Published August 9, 2017
UNITED NATIONS – Ten years after the adoption of the United Nations Declaration
on the Rights of Indigenous Peoples, progress has been made in terms of the formal recognition of
indigenous peoples in several countries, but indigenous peoples overwhelmingly continue
to face discrimination, marginalization and major challenges in enjoying their basic rights.
“While indigenous peoples have made significant advancements in advocating for their rights in
international and regional fora,” more than 40 United Nations system entities and other
international organizations said in a joint statement, “implementation of the Declaration is impeded
by persisting vulnerability and exclusion, particularly among indigenous women, children, youth
and persons with disabilities.”
The United Nations Declaration on the Rights of Indigenous Peoples was adopted by the United
Nations General Assembly on 13 September 2007, establishing a universal framework of
minimum standards for the survival, dignity and well-being of indigenous peoples. The
landmark document is the most comprehensive international instrument on indigenous peoples’
collective rights, including the rights to self-determination, traditional lands, territories and
resources, education, culture, health and development.
“The Declaration, which took more than twenty years to negotiate, stands today as a beacon of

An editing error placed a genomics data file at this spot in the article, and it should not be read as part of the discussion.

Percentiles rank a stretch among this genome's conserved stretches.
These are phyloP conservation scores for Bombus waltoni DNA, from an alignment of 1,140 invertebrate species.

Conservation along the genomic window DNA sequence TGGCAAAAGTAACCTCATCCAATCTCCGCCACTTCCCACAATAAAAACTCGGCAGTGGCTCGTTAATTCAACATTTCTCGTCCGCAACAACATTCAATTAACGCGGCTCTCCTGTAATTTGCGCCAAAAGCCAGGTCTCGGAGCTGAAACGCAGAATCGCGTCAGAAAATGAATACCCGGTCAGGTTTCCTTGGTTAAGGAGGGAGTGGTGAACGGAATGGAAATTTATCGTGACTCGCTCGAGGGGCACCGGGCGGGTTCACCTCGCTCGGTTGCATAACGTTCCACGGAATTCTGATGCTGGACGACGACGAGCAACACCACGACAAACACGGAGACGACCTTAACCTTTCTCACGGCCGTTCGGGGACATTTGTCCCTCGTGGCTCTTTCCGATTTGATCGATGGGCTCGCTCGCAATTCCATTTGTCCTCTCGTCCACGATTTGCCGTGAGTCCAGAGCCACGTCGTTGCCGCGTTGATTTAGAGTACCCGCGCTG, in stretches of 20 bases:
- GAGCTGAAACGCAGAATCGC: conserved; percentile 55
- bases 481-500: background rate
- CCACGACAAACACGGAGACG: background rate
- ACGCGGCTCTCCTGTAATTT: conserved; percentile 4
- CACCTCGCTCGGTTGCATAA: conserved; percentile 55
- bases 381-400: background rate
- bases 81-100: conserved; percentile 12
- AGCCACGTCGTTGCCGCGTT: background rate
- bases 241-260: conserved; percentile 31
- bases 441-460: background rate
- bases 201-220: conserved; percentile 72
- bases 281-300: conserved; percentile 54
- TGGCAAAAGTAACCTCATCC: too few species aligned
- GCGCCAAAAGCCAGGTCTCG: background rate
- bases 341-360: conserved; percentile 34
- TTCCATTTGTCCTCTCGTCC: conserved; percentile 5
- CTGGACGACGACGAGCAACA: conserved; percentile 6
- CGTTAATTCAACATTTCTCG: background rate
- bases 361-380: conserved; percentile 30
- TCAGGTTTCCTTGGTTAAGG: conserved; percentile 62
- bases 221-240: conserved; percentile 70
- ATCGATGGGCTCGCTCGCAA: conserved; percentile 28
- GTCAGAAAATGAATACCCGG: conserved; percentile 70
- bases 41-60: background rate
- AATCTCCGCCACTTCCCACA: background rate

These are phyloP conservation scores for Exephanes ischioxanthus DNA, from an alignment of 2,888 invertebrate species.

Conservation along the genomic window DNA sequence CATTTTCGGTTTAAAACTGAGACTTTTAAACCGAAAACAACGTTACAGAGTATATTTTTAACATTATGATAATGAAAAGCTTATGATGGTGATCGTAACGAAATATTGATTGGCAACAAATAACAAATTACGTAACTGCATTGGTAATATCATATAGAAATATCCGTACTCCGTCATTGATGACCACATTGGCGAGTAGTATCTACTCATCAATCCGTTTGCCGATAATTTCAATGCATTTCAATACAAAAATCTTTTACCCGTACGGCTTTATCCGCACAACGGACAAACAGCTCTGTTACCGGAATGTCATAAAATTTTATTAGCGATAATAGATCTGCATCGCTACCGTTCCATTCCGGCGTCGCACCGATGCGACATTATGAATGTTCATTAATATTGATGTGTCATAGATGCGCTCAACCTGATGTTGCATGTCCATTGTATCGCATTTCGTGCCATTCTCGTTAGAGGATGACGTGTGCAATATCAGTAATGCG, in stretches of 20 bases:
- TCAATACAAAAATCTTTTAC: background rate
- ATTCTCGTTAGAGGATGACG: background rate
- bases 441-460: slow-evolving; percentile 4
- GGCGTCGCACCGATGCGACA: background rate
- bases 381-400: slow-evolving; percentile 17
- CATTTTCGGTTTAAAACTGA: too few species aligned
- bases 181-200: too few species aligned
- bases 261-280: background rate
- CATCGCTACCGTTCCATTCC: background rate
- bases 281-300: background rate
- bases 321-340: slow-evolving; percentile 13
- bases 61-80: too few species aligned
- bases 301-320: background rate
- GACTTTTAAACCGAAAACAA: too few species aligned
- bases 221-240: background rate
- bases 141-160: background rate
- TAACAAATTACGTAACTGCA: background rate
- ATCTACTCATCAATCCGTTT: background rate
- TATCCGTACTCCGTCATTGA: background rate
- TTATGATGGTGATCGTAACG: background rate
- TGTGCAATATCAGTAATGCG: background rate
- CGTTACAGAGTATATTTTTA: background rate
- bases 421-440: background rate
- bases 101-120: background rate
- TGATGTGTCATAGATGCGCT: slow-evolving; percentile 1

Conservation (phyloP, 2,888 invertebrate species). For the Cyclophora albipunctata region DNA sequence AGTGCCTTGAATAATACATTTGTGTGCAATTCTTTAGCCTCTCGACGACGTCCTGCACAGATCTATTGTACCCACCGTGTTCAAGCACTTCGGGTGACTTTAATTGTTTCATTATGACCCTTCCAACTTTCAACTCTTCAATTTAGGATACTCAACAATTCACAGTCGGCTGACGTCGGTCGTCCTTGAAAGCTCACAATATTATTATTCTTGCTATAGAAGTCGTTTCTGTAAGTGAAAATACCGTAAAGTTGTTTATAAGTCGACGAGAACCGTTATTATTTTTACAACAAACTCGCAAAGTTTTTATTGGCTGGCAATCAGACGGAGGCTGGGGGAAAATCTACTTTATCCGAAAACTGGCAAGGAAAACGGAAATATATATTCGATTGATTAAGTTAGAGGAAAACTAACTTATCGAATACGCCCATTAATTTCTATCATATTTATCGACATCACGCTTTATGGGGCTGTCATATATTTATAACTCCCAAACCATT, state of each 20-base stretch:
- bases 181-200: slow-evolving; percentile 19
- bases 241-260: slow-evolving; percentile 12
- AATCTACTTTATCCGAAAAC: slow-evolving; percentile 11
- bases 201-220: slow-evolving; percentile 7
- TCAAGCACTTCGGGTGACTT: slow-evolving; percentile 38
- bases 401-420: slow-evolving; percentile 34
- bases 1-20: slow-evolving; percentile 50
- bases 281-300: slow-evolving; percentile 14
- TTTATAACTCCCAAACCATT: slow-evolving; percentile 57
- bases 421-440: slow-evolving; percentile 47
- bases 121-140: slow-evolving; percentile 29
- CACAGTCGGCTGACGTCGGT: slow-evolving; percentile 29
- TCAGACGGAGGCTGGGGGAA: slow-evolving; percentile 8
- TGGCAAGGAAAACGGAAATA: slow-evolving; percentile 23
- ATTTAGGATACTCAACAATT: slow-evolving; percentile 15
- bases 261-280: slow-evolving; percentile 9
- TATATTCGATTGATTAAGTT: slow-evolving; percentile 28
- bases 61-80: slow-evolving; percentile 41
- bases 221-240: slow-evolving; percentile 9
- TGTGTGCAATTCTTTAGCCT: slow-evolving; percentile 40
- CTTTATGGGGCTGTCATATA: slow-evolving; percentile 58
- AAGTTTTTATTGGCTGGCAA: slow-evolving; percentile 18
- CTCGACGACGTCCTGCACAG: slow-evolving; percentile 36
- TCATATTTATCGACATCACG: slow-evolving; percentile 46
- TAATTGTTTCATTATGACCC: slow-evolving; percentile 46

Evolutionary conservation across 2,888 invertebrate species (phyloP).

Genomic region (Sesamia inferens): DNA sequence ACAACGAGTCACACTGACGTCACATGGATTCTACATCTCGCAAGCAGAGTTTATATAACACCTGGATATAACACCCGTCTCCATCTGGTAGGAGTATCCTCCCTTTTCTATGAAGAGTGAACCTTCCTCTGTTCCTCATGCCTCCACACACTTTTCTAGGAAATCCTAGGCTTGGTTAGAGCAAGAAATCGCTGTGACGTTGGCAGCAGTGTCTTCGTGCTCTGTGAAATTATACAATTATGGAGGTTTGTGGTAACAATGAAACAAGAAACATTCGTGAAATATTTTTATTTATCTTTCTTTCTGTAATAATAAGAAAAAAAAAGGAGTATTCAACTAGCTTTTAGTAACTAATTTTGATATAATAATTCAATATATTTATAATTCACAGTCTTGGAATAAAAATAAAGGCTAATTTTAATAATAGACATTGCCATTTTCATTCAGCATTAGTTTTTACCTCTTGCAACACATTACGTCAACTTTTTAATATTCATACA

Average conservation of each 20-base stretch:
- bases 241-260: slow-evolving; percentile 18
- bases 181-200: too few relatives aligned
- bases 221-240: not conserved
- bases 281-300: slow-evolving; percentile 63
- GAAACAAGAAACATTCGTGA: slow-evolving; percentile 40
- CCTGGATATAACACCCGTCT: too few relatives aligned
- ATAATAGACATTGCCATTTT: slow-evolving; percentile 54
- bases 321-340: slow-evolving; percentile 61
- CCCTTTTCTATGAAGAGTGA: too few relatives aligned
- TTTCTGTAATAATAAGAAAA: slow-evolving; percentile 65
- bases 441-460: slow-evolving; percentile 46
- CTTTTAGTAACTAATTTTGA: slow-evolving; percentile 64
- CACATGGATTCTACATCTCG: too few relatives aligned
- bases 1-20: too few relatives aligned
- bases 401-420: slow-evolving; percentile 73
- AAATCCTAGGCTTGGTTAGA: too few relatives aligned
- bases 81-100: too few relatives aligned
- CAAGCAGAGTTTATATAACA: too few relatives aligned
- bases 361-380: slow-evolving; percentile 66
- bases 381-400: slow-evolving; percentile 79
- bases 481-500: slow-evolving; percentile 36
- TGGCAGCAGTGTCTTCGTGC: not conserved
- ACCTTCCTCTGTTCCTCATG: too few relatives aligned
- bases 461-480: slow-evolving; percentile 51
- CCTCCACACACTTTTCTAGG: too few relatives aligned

progress, a framework for reconciliation and a benchmark of rights,” Ms. Victoria Tauli-Corpuz, the
Special Rapporteur on the rights of indigenous peoples, Ms. Mariam Wallet Aboubakrine, the
Chairperson of the UN Permanent Forum on Indigenous Issues, and the Expert Mechanism on the
Rights of Indigenous Peoples said in a joint statement on the day.
“But a decade on, we need to acknowledge the vast challenges that remain. In too many cases, indigenous peoples are now facing even greater struggles and rights violations than they did ten years ago,” they added.
Although some countries have taken constitutional and legislative measures to recognize the rights
and identities of indigenous peoples, exclusion, marginalization and violence against indigenous
peoples continue to be widespread.
Standing Rock water protectors on top of school bus outside the Trump International Hotel where marchers stop to demonstrate in March 2017. Native News Online photo by Levi Rickert.
Indigenous experts from Canada, Republic of the Congo, Ecuador and Namibia will look back at the
last decade and discuss the way forward at a special event at United Nations Headquarters in New
York, organized by the Department of Economic and Social Affairs on Wednesday, 9 August, from
3-6 p.m. UN offices around the world are also celebrating the day with a variety of events and
activities, including in Australia, Brazil, Colombia and Mexico.